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Re: DC to AC Converter
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> From: Tesla List <tesla-at-pupman-dot-com>
> To: tesla-at-pupman-dot-com
> Subject: DC to AC Converter
> Date: Wednesday, March 24, 1999 8:17 PM
>
> Original Poster: gweaver <gweaver-at-earthlink-dot-net>
>
> I would like to have a converter to run my small portable TC from a car
> battery. Does anyone have a good circuit drawing for a converter that is
> small, simple, light weight, that really works. I need 750 watts, 120 VAC
> from 12 VDC 60 Hz.
>
> I got a circuit from the web that uses two 2N3055 transistors that claims
to
> produce 250 watts output, but maximum output is really 60 watts and I
need a
> 1 lb. heat sink on each transistor. I built a circuit using 10
transistors,
> 10 pounds of aluminum heat sinks, 500 watt transformer, and misc parts.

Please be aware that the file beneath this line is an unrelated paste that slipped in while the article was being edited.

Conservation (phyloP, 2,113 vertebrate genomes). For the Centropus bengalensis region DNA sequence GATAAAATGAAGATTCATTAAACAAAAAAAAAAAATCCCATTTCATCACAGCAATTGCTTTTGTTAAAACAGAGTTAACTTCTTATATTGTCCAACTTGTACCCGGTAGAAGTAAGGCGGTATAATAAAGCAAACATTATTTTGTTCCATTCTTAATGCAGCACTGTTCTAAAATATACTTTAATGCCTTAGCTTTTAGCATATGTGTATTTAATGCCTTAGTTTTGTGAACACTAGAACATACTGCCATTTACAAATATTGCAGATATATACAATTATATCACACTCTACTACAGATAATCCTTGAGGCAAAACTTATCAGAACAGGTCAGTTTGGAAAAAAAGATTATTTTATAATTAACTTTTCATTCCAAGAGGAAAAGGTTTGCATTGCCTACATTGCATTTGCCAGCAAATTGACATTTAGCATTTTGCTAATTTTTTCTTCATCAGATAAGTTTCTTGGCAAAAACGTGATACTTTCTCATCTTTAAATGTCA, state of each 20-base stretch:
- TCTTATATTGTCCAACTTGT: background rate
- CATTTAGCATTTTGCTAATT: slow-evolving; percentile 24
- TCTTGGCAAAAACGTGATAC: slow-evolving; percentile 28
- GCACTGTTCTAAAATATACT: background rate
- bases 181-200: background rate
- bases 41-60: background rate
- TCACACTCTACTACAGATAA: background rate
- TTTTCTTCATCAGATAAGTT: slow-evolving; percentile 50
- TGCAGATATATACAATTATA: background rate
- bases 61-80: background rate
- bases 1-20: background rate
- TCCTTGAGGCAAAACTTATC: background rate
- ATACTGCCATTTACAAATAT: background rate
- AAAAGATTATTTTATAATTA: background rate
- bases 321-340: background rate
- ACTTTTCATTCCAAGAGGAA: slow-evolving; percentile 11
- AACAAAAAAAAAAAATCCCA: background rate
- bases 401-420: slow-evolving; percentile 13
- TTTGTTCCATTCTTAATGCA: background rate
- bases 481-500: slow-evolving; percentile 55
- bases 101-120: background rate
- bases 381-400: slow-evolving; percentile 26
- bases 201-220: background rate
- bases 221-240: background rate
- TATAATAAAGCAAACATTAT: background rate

It
> produces 360 watts output, measures 12" by 12" by 16" and weights about
35 lbs.
>
> Wal Mart has a 250 watt unit for $65.00 that weights about 2 lbs.
>
> I have some SCR's rated 400 amps 600 volts. Is there a way to use an SCR
to
> build a converter?
>
> Gary Weaver
>
Much better to buy the unit than build it, particularly if you get over a
few hundred watts. However, why bother going to 120VAC, why not build a HV
inverter that goes right from 12V to 15 kV. Presumably, you don't care
about frequency and how sinusoidal the waveform is? This would be much
easier, and would save the losses in the chain of inverter and hv
transformer.
My Xray power supply uses two big SCR's in a 500 Hz inverter to do
essentially this: 100 V battery power to 100kV. The design is a bit tricky
though, and depends on the magnetic properties of the transformer, etc.